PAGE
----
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27 Jan 2012 00:00
A burst waste pipe at the Johannesburg Art Gallery has flooded the basement with sewage and is threatening to engulf two storerooms containing artworks, furniture and ceramics estimated by one insider to be worth R500-million.
The one storeroom holds the gallery’s contemporary art collection, with works by William Kentridge, Wim Botha, Jane Alexander and Nicholas Hlobo. The other includes furniture by Le Corbusier and Ming Dynasty porcelain.
A source at the gallery told the Mail & Guardian: “We don’t have money even to call in a plumber.” Every time the toilets are flushed or someone runs a tap, the sewage level rises.
Staff members are desperately trying to mask the smell with chemicals.
Beset by problems
Even if this emergency is resolved quickly, the gallery has been beset by problems, including a number of thefts in the past decade.
Last year five bronzes were stolen in three separate incidents, starting in January, when a sculpture of General Lazare Hoche by Jules Dalou was taken from inside the gallery and probably melted down for scrap. In February a work by artist Tracy Rose was stolen. The third incident happened in September when three more bronzes were stolen from the storeroom. The works are: King of the Universe by Ernest Ullman, Mourning Woman by Sydney Kumalo and Peter Pan by Romano Romanelli.
“We are relatively sure that it was an inside job,” said gallery director Antoinette Murdoch, referring to the September thefts. “Because, who knows our security systems and the back route of the gallery where the storerooms are better than our staff?”
Murdoch believes all five bronzes stolen last year were melted down and will never be recovered.
The day after the last theft, she witnessed a gallery employee trying to break into her office to steal a bronze from her desk. A number of other bronzes were found in bags waiting to be spirited out of the gallery.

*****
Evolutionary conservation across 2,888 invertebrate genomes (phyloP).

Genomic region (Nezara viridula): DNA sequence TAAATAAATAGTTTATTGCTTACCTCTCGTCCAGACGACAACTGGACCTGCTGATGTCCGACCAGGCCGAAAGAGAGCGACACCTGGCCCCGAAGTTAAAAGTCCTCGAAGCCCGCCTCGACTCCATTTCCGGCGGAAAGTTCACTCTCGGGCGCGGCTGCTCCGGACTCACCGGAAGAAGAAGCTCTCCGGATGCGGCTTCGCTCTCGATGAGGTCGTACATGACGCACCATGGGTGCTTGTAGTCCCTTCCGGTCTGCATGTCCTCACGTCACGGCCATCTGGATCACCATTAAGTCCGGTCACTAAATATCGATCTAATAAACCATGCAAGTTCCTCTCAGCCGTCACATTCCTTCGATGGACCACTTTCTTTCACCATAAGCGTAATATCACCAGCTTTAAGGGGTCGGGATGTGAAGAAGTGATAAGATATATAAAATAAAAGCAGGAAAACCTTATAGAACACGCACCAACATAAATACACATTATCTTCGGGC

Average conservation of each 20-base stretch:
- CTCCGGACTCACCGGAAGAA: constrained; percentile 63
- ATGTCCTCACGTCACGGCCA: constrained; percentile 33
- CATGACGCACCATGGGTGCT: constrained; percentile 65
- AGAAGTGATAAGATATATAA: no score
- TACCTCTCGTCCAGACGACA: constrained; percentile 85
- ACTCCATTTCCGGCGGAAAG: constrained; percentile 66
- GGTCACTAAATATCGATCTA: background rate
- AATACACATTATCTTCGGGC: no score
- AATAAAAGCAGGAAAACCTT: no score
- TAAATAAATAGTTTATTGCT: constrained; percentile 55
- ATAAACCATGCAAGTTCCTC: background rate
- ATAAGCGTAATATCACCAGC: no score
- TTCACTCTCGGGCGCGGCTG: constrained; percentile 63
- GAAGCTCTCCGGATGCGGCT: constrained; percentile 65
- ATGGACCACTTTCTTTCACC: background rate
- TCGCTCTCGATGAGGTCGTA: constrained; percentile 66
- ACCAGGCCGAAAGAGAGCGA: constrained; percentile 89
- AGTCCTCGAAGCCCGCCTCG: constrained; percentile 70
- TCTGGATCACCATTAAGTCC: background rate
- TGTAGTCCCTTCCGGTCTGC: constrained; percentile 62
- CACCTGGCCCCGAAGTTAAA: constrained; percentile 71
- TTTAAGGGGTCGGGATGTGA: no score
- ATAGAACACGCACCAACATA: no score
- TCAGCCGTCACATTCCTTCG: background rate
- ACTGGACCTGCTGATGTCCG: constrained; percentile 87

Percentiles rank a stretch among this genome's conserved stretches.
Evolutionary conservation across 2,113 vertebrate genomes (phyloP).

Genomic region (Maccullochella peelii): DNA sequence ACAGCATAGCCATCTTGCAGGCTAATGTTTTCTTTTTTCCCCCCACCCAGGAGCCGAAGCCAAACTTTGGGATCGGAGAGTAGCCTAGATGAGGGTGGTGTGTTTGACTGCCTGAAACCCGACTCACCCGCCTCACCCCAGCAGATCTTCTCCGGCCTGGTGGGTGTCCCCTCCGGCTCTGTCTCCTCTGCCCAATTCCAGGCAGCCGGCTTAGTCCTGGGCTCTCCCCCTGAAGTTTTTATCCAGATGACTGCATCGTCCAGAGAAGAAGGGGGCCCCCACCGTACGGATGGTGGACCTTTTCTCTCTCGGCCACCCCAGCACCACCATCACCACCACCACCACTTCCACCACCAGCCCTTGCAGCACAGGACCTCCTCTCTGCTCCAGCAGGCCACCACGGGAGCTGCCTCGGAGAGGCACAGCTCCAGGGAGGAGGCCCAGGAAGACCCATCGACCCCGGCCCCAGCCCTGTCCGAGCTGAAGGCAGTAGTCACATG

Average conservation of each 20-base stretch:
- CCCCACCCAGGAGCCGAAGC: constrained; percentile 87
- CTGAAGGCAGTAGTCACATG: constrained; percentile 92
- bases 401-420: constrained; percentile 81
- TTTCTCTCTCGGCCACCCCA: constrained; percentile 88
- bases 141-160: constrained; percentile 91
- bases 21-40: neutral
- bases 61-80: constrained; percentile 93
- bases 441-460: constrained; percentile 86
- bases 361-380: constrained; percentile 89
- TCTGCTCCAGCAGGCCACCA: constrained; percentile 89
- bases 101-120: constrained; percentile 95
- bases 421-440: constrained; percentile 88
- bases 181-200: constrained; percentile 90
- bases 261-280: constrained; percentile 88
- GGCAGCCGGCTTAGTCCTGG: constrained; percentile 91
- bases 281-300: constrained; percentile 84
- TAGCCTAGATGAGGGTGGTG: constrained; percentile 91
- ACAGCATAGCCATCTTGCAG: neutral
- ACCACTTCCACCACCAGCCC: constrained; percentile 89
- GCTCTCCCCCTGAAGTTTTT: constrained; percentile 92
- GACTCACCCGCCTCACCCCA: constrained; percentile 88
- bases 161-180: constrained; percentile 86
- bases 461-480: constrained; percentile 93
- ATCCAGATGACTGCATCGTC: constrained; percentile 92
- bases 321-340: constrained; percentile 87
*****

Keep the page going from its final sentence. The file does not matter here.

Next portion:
Not a priority
The employee was arrested, yet as far as Murdoch is aware, no charges were laid and the matter was not even properly investigated. The South African Police’s endangered species desk is responsible for recovering stolen artworks but, according to Murdoch, it is overstretched in attempting to contain rhino poaching and she claimed that not enough is being done.
The gallery’s insurance company refused to pay out on the Dalou and Tracey Rose sculptures, as there was no forced entry. With the other works “even if we get the money back, we can’t replace those sculptures”, Murdoch said. “Our biggest problem is money.”
An amount of R1-million is needed urgently to upgrade security.
“The reality is that our security system is not at the level it should be.”
Finance for upgraded security was pledged last year by the executive director of community development for the City of Joburg, Philisiwe Tau (the wife of mayor Mpho Parks Tau), but it has not materialised. There has been a reported freeze on any new spending and insiders allege that the city is, in fact, bankrupt.
The building’s extension, built in 1986, is leaking and requires major repairs. The air-conditioning system was never properly maintained and now needs to be replaced. Apparently, the lighting system is also inadequate for the gallery’s needs.
The Iziko museums of Cape Town are funded by the national government but the Johannesburg Art Gallery has to rely on the cash-strapped local government for money.
Designed by Edwin Lutyens and completed in 1915, the gallery is one of the most important in the country and it is housed in one of South Africa’s great buildings. But its location and sad state of disrepair have driven mainstream art lovers away from its attractions.
“The location has an impact,” admitted Murdoch.
She said that many people from the northern suburbs were afraid to visit Joubert Park.
However, a new demographic of black people in their 20s and 30s now frequented the gallery.
Murdoch is now looking “for ways to move forward without the City of Joburg. I always tell people to stop complaining and start contributing,” she said. “I challenge people to work with us.”
Meanwhile, garbage washes into the gallery grounds after storms, giving the it a rundown appearance.
“It has been neglected by the City of Joburg for many years,” said Murdoch. “So when people complain about the neglect, they’re not wrong. I’m saying: help us to improve it.”
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